Infusing New Life into Venerable Aircraft Engines:New Compressor Spool Rotor Extends Time On Wing for CJ610, CF700 and J85 Engines
ORLANDO, Florida -- How can you improve an aircraft engine that has been in service for more than 40 years? Infuse new technology into the compressor spool rotor to extend its life and lower maintenance costs.
"Our design tools and technology have experienced significant advances since these engines were created in the 1950s and 1960s," said Gregory Brand, program manager for the CJ610 and CF700 engines at GE-Aviation. "By incorporating the latest "spooled" rotor design into the compressor rotor, we can offer customers significant cost savings through reduced parts, fewer maintenance man-hours and extended life."
The original rotor consisted of eight individually bolted stages with many parts. If a blade needed to be changed, the rotor had to unstacked and then rebalanced before going back on wing. The re-designed compressor spool rotor has a front spool (stage 1 and 2), a stage 3 disk and a rear spool (stage 4-8). The new spooled rotor has less parts and individual blades can be replaced without disassembling or rebalancing the rotor. The new rotor also increases compressor life from 5000 to 12,000 hours.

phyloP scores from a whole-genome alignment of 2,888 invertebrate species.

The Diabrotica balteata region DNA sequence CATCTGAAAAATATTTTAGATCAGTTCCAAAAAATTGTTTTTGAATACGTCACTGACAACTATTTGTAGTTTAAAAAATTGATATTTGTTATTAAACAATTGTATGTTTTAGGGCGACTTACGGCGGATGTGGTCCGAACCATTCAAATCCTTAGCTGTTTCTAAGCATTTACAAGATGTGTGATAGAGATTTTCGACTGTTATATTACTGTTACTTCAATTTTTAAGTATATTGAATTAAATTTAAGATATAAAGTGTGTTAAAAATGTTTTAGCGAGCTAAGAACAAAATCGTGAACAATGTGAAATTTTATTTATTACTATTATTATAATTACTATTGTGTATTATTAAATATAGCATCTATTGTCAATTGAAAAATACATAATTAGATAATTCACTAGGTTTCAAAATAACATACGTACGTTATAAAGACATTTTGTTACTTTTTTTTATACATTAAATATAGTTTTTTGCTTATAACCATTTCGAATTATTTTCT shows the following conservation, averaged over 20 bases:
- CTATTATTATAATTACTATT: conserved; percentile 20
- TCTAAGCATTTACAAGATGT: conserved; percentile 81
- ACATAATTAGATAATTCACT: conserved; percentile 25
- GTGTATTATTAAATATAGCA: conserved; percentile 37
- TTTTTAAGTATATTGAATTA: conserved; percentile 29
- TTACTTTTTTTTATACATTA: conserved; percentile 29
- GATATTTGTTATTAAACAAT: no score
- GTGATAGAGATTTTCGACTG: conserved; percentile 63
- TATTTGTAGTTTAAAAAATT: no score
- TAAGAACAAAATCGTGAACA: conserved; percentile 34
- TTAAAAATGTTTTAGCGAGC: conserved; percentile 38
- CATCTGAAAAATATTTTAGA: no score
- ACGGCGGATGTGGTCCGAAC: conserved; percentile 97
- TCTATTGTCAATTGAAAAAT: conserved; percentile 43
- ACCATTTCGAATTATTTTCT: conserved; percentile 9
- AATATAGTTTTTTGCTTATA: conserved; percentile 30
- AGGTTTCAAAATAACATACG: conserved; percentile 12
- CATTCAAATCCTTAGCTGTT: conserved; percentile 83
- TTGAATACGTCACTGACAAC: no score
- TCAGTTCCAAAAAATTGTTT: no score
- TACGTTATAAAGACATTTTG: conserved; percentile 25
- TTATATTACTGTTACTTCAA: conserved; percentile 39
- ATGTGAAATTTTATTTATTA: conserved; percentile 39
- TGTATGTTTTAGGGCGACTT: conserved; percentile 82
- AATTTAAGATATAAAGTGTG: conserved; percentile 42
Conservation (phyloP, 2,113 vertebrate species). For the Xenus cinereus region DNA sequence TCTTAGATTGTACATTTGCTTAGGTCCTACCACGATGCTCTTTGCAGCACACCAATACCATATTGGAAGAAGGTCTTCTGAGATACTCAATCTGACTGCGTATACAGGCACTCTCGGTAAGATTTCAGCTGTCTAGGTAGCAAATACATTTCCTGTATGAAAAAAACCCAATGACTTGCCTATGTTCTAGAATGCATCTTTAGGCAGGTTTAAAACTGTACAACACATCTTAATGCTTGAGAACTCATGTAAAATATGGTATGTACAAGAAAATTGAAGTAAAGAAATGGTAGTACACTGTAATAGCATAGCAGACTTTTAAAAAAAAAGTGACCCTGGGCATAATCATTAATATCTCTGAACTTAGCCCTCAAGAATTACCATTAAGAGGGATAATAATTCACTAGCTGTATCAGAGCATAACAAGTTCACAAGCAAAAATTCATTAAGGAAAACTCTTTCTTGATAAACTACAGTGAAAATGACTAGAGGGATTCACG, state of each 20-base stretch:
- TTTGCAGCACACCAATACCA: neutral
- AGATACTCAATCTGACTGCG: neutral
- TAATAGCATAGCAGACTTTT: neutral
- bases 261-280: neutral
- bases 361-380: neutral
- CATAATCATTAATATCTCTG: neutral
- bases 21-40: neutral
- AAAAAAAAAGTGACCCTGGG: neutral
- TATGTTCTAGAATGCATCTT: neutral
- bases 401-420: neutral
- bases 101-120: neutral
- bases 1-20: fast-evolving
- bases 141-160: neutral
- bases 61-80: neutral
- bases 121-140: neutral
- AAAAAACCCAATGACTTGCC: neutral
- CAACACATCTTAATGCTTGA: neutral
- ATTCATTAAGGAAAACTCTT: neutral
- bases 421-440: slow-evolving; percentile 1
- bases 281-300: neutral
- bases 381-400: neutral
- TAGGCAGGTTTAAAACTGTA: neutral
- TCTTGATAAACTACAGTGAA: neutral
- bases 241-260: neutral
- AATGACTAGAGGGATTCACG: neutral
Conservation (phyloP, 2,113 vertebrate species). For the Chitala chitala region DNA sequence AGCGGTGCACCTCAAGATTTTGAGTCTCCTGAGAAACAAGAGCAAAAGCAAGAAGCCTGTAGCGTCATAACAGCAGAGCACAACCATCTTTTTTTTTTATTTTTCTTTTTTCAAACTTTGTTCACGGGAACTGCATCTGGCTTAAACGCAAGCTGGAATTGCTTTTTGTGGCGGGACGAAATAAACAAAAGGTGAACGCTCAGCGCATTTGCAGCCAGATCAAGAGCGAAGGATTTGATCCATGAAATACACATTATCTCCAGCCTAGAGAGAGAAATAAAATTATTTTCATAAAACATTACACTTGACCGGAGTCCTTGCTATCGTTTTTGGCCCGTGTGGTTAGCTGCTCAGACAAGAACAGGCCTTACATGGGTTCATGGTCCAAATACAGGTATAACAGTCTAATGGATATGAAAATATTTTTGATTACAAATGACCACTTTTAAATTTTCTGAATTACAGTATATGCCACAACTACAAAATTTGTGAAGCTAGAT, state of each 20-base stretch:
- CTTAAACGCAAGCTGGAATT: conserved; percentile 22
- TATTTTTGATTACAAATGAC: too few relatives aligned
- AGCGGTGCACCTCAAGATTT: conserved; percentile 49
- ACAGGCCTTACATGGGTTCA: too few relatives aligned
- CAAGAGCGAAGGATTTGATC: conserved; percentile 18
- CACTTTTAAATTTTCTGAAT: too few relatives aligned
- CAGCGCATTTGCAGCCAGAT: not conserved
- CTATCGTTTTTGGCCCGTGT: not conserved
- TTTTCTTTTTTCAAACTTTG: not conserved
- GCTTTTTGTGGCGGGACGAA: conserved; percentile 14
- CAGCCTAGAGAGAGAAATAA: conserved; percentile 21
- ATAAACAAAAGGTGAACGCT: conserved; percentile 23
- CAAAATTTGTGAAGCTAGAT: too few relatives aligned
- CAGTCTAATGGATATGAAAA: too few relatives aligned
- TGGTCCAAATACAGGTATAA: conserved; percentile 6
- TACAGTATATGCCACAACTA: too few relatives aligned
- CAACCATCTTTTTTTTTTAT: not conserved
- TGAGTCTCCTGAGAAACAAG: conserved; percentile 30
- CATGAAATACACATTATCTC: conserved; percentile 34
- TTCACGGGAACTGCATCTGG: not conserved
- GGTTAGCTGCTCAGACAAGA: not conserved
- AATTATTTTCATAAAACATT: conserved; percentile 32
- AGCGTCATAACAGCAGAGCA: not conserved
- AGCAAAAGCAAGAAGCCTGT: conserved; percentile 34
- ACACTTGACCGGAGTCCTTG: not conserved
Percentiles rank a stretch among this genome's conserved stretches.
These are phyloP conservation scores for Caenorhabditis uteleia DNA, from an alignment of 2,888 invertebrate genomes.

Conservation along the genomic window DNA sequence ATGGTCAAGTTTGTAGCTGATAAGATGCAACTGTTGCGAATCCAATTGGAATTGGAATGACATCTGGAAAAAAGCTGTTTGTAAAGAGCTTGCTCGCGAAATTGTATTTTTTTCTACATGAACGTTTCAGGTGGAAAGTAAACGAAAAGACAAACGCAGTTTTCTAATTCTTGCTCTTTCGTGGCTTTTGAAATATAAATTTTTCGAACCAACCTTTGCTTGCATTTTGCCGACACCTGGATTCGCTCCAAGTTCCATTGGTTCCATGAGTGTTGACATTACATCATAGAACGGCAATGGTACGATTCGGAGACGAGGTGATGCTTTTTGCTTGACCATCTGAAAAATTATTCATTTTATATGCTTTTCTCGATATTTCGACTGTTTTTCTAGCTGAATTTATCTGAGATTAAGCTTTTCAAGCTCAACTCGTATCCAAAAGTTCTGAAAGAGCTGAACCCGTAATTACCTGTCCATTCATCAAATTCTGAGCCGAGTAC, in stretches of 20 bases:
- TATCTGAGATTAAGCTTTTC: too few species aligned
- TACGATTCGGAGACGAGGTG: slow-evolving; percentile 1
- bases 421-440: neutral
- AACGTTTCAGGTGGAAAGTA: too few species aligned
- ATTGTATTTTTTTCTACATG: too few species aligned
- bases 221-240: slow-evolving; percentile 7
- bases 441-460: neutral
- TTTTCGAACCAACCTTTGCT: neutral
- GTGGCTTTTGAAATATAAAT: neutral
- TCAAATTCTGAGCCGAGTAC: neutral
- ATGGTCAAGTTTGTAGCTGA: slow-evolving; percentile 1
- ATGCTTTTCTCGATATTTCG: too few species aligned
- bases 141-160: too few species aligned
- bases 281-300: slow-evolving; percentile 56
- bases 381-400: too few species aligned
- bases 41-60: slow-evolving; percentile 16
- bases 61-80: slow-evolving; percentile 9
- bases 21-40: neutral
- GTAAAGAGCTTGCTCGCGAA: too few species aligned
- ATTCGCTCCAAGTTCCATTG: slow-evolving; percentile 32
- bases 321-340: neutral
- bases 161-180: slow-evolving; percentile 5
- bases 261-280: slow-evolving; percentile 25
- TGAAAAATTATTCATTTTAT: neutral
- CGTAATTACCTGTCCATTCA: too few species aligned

The new compressor spool rotor has been certified for the CJ610-6 (Learjet 20 aircraft) and J85 (U.S. Air Force aircraft) engines. Certification for the CJ610-8A 9 (Learjet 20 aircraft) and CF700 (Falcon 20 aircraft) engines is expected next year.
GE - Aviation, an operating unit of General Electric Company (NYSE: GE), is one of the world's leading manufacturers of jet engines for civil and military aircraft. GE is also the world's leading provider of maintenance and support services for jet engines.